Frequently Asked Questions
NASA's Open Data Catalog is constantly growing as more and more of NASA's published and raw data are added. Poring through thousands of datasets is no small task--let us guide you to find the data you need. Below, check out some of the common questions we frequently answer about this catalog.
Q: How do I find all of NASA's open datasets related to Mars?
A: On the homepage of the Open Data Portal, type any search terms you want into the search bar below the welcome message. You can also click the magnifying glass in the top right of the header to expand a search box. On the Data Catalog page, type into the search bar at the top of the page. Narrow your search results by category, data type, or tags/keywords by clicking the filters in the left hand margin.
Q: I found the dataset I need, but what fun things can I do with it?
A: For tabular datasets, you'll see a "View Data" link near the top of the dataset page. Click this link to view the data in its tabular form. Then click "Visualize" to play with different ways of displaying the data. Want to see how the data have changed over time, expand the "Calendar" menu. To display the data on a map, expand the "Map" menu. To view the data in an interactive series of custom charts and graphs, try playing with the "Data Lens" feature.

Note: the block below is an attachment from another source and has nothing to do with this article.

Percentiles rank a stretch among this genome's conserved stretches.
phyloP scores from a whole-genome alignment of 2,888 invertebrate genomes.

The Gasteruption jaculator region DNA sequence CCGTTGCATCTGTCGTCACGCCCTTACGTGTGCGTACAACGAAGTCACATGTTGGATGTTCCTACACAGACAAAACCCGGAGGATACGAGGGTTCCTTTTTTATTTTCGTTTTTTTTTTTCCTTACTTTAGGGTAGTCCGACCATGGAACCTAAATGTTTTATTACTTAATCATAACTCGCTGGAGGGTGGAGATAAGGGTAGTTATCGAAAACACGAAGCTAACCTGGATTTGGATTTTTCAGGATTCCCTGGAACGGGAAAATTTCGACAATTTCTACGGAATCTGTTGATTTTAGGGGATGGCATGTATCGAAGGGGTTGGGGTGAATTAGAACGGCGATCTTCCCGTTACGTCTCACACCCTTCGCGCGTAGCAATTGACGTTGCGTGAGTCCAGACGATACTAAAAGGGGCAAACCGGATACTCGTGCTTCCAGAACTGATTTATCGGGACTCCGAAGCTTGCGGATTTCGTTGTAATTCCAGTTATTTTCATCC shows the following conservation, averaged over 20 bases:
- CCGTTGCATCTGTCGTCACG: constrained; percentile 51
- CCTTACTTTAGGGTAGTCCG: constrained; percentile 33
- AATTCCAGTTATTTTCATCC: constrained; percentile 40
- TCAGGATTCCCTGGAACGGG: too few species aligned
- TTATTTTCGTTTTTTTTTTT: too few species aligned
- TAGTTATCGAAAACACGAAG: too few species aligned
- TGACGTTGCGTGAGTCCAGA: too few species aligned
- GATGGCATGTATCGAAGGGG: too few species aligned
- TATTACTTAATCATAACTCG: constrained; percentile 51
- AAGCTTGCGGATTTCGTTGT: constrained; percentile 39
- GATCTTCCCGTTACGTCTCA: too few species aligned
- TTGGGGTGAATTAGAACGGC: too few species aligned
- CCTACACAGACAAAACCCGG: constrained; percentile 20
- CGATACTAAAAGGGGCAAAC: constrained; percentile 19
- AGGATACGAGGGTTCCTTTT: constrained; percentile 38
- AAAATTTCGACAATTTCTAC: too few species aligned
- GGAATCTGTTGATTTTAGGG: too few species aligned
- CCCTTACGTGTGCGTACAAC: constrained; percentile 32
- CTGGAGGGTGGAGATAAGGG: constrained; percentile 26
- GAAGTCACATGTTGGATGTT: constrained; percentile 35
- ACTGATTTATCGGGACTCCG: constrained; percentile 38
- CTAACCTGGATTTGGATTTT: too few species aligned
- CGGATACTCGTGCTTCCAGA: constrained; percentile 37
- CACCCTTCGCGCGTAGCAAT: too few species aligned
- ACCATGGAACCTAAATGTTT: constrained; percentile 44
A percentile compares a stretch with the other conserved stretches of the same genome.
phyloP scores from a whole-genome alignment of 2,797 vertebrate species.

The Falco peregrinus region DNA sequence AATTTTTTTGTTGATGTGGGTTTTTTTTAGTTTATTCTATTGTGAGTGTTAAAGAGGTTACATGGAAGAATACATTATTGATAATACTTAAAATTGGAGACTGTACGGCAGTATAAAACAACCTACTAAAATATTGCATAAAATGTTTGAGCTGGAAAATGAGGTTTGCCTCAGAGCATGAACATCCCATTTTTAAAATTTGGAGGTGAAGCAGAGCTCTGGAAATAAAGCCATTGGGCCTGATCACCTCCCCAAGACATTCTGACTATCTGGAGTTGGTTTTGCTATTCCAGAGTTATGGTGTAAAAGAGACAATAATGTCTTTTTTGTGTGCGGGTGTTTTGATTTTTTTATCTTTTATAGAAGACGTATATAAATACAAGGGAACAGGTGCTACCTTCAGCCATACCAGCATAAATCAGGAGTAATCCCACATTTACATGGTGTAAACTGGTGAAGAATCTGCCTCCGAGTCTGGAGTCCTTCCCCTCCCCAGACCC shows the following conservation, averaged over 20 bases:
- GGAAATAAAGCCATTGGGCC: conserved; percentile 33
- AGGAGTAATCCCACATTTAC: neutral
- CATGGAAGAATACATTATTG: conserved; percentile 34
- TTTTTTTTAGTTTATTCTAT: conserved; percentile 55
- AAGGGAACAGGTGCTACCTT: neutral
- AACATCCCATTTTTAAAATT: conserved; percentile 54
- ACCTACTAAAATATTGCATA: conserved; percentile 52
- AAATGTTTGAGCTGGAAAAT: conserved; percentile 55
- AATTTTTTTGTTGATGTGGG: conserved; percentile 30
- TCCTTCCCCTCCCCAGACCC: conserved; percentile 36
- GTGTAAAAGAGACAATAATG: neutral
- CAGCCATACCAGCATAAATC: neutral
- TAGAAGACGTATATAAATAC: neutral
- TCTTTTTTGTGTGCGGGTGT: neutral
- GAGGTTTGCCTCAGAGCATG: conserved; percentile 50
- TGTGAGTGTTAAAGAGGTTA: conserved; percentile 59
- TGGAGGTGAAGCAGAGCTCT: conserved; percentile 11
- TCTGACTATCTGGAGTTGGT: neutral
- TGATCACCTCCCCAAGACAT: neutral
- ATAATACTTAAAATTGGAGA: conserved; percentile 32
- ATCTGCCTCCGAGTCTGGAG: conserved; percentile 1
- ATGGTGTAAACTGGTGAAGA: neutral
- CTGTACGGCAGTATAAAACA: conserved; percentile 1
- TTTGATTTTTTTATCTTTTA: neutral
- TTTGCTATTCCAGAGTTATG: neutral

Q: I found the dataset I need, but how do I cite a NASA dataset in a paper?
A: Take a look at the dataset itself to see if any guidance is offered for citing the data. Published papers will often include a citation to use as a reference. You can also contact the dataset owner, listed on every dataset page, for guidance.
Q: I found this really cool NASA dataset somewhere else--but it isn't in the catalog. How do I request to have it added?
A: You can make a suggestion for an addition to the open data catalog using our dataset nomination page.
Q: How do I find out more about NASA's open source code?
A: Check out the Open Source Catalog for all of your code needs. NASA also maintains a GitHub organization.
Q: How do I find out more about NASA's application programming interfaces (APIs)?
Q: What other resources does NASA have for data, code, or software?
A: Besides the Data Catalog, Open Source Code Catalog, and API listing, NASA also has a software catalog made available through the NASA Technology Transfer Program.
Q: I still have a question that wasn't answered here. How do I get in touch?
A: Contact us with any questions not answered here.